Our Attitude toward Money
(Before and After Tsunami)
By Said Muniruddin
“Do you think wealth can make you immortal and live happily?”, a rhetorical question can be found in many religious teachings. God the Almighty poses us this question since we have a tendency to become a materialistic society.
However, human beings are likely to forget this message. Sometimes, God has His own strict way to teach His creatures on how to behave and live in a proper way. Tsunami is believed to be a sign from God to make us realize that we may not worship our money, wealth, assets or properties. Acehnese are one of communities that have the honor to be directly taught by God. Now, compared with the moment before Tsunami, they have different attitudes in the efforts to get money and to spend it.
Before tsunami, we spent plenty of time to seek for money. We fully believed that the more money we earned, the happier we were. Most of the time, we forgot to devote our self to God. We were busy working only to get private benefits; surely, we ignored social value. We became a materialistic society. Everything was measured with money. You were respected when you had a big house and an expensive car. Therefore, people began to compete to succeed. For money, we dared to kill each others. To get income, we stole something which actually belonged to the needy. In short, we respect money as another object to be worshiped beside Him.
Moreover, we saved some amount of money collected as a reserve for our children, with the hope that it could be used until the next seventh generation. Anytime we met handicapped beggars on the street, we just simply said, “Don’t ask for money from me, just work hard man!!” We had totally forgotten what the Holy Book says that there is always a little sum of money for the poor in every single property we own. We spent hundred thousands to million Rupiah for food, clothes and other related private needs, while we donated only a hundred Rupiah to a homeless person. This was a real fact; similarly, it did not only occur in Aceh, but also in many places on earth.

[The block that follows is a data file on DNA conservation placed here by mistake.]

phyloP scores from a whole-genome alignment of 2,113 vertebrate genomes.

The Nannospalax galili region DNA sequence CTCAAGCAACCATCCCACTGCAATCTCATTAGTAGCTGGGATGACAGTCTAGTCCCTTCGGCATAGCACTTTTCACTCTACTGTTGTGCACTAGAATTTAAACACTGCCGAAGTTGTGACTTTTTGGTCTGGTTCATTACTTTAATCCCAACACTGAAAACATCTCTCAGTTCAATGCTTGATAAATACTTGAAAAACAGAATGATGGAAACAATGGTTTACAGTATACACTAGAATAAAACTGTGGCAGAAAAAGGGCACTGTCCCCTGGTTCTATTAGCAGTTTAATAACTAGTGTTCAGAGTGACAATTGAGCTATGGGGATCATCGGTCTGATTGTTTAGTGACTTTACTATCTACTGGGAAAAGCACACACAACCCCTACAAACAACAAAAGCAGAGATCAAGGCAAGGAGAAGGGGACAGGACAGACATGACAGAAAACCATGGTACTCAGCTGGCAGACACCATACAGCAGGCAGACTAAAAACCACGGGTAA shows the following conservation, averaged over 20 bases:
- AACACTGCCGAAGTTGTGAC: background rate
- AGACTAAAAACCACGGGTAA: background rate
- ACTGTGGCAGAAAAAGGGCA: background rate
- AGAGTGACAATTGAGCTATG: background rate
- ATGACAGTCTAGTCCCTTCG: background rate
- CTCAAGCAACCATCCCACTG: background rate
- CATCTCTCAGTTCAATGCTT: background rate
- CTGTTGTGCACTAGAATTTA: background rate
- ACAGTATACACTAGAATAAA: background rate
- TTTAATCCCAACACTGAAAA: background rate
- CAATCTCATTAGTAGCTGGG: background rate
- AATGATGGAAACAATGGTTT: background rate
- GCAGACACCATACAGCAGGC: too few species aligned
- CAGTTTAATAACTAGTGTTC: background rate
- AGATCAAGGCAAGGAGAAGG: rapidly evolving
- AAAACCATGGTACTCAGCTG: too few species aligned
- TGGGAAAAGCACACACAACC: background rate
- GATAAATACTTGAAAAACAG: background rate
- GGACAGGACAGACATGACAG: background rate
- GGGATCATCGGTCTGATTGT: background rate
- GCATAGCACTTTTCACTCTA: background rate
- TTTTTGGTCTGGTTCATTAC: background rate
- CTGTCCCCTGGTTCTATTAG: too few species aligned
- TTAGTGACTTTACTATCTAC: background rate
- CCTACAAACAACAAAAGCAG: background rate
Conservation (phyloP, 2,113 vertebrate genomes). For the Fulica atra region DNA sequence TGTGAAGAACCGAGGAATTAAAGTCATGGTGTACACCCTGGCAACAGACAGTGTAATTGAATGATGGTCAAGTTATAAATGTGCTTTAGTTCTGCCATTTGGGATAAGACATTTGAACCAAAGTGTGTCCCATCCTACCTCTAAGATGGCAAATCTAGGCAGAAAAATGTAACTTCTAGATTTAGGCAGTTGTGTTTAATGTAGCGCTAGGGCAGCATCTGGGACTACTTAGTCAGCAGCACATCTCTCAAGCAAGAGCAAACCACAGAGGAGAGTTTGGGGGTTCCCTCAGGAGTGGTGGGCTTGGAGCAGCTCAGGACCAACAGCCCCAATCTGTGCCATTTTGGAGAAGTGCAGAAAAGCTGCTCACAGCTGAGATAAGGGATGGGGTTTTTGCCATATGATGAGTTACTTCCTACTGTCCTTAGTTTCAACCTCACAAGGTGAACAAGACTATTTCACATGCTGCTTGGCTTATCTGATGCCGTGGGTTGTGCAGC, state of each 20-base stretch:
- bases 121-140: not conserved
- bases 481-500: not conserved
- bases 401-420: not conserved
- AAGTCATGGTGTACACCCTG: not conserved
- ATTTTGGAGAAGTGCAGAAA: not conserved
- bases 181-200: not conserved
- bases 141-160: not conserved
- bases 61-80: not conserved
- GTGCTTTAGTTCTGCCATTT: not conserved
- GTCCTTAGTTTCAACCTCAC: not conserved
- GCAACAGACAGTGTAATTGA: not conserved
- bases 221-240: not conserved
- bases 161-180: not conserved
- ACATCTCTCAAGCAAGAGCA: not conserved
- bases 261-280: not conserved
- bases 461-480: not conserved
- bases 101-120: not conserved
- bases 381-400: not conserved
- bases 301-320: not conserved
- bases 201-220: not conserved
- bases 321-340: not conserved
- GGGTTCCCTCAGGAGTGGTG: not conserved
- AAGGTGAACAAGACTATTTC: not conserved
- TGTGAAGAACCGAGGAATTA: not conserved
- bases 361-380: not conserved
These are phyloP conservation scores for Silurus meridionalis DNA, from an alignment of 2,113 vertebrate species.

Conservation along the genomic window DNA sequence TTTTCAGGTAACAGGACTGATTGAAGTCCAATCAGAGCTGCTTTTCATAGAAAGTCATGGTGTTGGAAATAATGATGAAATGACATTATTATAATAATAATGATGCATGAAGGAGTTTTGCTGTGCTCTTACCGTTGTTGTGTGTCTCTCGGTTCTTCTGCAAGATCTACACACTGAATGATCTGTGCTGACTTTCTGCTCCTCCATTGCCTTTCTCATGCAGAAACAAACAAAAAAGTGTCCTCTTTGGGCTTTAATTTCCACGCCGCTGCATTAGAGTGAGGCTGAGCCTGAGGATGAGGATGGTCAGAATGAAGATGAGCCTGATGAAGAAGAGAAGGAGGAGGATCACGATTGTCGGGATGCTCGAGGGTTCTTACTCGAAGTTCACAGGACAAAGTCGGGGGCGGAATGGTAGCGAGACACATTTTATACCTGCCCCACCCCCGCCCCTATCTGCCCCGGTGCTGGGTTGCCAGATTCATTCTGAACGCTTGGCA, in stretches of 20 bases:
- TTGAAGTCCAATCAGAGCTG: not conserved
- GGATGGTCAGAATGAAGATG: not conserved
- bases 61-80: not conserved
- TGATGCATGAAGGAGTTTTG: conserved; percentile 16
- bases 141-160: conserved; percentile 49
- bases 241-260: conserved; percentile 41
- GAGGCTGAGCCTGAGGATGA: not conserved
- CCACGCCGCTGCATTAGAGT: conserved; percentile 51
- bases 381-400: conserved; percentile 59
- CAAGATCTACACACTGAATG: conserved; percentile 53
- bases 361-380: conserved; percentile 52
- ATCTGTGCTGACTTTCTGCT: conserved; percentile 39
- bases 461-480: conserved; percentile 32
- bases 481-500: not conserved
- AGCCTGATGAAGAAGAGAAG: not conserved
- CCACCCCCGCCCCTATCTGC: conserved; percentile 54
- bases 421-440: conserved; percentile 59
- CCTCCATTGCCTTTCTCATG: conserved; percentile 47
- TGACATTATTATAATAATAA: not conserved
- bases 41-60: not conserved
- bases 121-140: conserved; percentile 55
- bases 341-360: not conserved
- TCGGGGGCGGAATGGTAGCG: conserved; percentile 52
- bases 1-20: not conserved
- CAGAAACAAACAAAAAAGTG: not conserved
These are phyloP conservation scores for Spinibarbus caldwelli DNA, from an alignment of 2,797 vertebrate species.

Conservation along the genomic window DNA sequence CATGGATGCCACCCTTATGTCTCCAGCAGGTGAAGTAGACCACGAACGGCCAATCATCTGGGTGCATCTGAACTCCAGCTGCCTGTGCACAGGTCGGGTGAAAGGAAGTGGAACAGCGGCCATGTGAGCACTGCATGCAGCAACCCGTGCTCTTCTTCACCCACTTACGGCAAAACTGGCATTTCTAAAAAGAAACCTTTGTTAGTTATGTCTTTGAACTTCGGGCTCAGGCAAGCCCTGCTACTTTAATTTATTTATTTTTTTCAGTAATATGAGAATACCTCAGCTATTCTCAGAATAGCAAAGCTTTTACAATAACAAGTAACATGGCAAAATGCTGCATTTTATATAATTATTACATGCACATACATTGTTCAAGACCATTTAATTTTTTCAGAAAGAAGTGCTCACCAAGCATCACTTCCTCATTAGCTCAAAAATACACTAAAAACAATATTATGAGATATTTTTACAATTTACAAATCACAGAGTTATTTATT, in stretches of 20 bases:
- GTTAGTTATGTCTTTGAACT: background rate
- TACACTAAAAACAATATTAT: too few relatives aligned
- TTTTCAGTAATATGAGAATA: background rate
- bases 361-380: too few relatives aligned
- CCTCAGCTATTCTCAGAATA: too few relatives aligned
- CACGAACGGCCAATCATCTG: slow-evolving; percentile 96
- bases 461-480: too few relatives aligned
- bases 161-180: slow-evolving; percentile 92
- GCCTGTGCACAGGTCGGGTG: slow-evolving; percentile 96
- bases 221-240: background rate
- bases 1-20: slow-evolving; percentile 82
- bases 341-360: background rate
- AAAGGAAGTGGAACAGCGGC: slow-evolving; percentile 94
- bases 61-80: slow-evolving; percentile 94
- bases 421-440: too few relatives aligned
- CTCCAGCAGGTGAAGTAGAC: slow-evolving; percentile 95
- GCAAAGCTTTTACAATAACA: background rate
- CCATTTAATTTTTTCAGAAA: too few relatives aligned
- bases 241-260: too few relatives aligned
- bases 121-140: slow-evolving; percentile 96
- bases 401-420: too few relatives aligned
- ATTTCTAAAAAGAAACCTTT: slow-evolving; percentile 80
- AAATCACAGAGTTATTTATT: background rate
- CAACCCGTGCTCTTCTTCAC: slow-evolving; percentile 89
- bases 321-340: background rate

After tsunami, we felt shocked when all of our belongings we had collected for many years disappeared at a glance. Our pride on our house, car, and wealth has been taken away by the tidal waves. Since then, we have understood that our properties are nothing, mostly if earned them by wrong doing. The most meaningful money was what we had spent for the poor, not what had lost during the disaster. As a result, we have a new consciousness: “Spend your money before the next tsunami visit you, work hard for your family and never forget to worship God, pay a serious attention to the needy, and don’t be a materialistic citizen. We get new lesson that is “the richest people are those who share their money to the poor, not those who save for their own need”. In a simple word, God tells us, “be generous!”.
To sum up, the Acehnese thank God for having sent tsunami to open their mind to be a wise, good, and religious society. It seems that tsunami in Aceh is also a warning from God to other societies. As though God wants to say, “If you will not change your habit toward money as soon as possible, be ready to accept something worse than what happened in Aceh”. *****
(This is a writing assignment during the Pre-Academic Training [PAT] of Ford Foundation International Fellowship Program [FF-IFP] at PPB-UI Salemba, Jakarta: September 2004 – March 2005).